person. One of them relates a story of his having discover'd him lately hid in a bush, and of his being wounded by him.
Tumalin, why sitten we so,
Tho. Siker, Willy, thou warnest well,
Seeft not thilk fame hawthorn stud,
That scornfully looks aíkaunce;
Tho. Willy, I ween thou be a sot,
WIL. How kenst thou that he is awoke?
tuo. No; but happily I him spide, Where in a bulh he did him hide, With wings of purple and blue; And were not that my sheep would stray, The privy marks I would bewray, Whereby by chaunce I him knew.
WIL. Thomalin, have no care for-thy, My felf will have a double eye, Ylike to my flock and thine ; For, alas! at home I have a fire, A stepdame eke, as hot as fire, That duly adays counts mine,
Tho. Nay but thy seeing will not serve, As thick as it had hailed.
Tho pumy stones I hastily hent,
And threw, but nought availed : That I chaunst to fall asleep with sorrow,
He was so wimble and so wight, And waked again with grief ;
From bough to bough he leaped light, The while thilk same unhappy owe,
And oft the pumies latched : Whose clouted leg her hurt doth shew,
Therewith afraid I ran away, Fell headlong into a dell,
But he that earst seem'd but to play, And there unjointed both her bones :
A shaft in earnest snatched, Mought her neck been jointed attones,
And hit me running in the heel; She should have need no more fpell;
For then I little smart did feel, 'Th'elf was so wanton and so wood,
But soon it fore increased; (But now I trow can better good)
And now it rankleth more and more, She mought ne gang on the green,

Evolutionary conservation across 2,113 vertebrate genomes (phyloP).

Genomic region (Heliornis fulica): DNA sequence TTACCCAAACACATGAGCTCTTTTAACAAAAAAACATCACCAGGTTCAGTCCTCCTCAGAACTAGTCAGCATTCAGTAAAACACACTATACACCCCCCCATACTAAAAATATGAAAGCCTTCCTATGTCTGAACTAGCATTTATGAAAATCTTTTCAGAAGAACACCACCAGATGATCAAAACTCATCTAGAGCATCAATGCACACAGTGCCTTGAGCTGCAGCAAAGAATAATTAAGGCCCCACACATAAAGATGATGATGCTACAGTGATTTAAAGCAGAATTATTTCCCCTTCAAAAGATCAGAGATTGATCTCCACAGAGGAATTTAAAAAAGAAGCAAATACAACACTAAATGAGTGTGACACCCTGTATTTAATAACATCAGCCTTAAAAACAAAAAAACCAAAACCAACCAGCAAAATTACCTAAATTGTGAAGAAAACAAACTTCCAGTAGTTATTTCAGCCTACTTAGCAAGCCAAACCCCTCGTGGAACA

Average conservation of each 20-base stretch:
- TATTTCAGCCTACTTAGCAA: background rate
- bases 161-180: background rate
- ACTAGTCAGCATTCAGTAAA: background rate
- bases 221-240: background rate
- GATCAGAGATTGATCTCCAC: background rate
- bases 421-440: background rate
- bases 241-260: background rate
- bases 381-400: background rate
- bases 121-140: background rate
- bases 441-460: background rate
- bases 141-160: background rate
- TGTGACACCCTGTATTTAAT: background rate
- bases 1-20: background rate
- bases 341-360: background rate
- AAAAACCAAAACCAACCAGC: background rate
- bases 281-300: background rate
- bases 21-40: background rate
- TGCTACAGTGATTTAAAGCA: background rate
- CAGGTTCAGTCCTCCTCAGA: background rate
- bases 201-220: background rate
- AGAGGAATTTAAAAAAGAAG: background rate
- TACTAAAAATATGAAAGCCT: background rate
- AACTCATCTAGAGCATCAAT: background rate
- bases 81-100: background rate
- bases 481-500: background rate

And inwardly it feltreth fore, wil. Let be as may be that is past;
Ne wote I how to cease it. That is to come let be forecast :
wil. Thomalin, I pity thy plight, Now tell us what thou hast seen.
Perdy with Love thou diddest fight,
I know him by a token ;
How he him caught upon a day,
(Whereof he will be wroken) With bow and bolts in either hand,
Entangled in a fowling net For birds in bushes tooting,
Which he for carrion-crows had set At length within the ivy tod,
That in our pear-tree haunted ! (There shrouded was the little god)
Tho said he was a winged lad, i heard a busie bustling ;
Bur bow and shafts as then none had, I bent niy bolt against the bush,
Else had he fore be daunted. Liftning if any thing did rush,
But see, the welkin thicks apace, But then heard no more rustling.
And stooping Phæbus steeps his face ;
It's time to hafte us homeward.
To be wife and eke to love,
Is graunted foarce to gods above.
Of boncy and of gall in love tbere is ftare; That seeing I level'd again,
The boney is much, but the gell is store. And shot at him with might and main,